(Reuters) - German scientist Gerhard Ertl, who celebrated his 71st birthday on Wednesday, won the 2007 Nobel Prize for chemistry for his surface chemistry work, the Nobel chemistry panel at the Swedish Academy of Sciences said.
This was the third of this year’s crop of prestigious Nobel prizes handed out each year for achievements in science, literature, economics and peace.
Here are some details about the prize winner:
* Ertl was born on October 10, 1936, in a suburb of Stuttgart and studied at Munich’s Technical University. He completed his diploma in Physics in 1961 and his PhD four years later.
* He became professor and director of the Institute for Physical Chemistry at the Ludwig Maximilians University in Munich in 1973, a post he held for 13 years.
* He has been visiting professor at universities in Wisconsin and California. He is presently professor emeritus at the Department of Physical Chemistry, Fritz-Haber-Institut der Max-Planck-Gesellschaft, Berlin, where he was director from 1986-2004.
* The prize was awarded for his groundbreaking studies in surface chemistry. This science is important for the chemical industry and helps to understand varied processes such as why iron rusts, how fuel cells function and how the catalysts in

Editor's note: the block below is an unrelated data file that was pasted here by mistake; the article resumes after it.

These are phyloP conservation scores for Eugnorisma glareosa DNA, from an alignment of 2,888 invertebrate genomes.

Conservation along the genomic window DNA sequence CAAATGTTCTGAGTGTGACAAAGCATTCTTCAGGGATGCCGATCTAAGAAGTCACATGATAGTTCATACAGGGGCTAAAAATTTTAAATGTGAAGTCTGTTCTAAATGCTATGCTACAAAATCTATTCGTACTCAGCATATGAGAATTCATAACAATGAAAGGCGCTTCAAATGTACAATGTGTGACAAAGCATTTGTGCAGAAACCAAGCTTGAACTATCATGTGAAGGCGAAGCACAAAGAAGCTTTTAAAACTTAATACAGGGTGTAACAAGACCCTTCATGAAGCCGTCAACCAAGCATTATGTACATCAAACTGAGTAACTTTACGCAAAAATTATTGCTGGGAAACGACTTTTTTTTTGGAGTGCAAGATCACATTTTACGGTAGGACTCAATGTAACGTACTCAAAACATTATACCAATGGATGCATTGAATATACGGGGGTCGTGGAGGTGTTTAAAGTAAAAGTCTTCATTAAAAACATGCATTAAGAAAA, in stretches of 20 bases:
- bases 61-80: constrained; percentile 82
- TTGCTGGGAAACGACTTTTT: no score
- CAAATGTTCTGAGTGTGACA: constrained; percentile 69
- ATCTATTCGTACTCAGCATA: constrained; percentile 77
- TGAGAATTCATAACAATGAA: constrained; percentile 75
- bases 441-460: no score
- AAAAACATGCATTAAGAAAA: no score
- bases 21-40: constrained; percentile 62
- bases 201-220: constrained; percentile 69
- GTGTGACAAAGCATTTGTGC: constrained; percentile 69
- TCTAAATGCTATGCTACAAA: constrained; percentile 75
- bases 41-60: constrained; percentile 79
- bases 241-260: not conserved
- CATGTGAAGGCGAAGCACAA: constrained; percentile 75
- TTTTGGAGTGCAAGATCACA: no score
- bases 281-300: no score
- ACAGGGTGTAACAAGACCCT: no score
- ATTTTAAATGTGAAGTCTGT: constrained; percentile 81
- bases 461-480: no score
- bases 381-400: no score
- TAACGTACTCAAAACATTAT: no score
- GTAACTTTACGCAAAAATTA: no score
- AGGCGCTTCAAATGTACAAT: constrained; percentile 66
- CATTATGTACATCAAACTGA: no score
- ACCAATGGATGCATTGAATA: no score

* It was thanks to processes developed in the semiconductor industry that the modern science of surface chemistry began to emerge in the 1960s. Gerhard Ertl was one of the first to see the potential of these new techniques.
* Surface chemistry looks at what happens when a molecule of gas hits a solid. This is important because many processes in the modern world depend on these chemical reactions.
* Ertl founded an experimental school of thought by showing how reliable results can be attained in this difficult area of research.
* The approach developed by Ertl is based not least on his studies of the Haber-Bosch process, in which nitrogen is extracted from the air for inclusion in artificial fertilizers. This reaction, which functions using an iron surface as its catalyst, has enormous economic significance because the availability of nitrogen for growing plants is often restricted.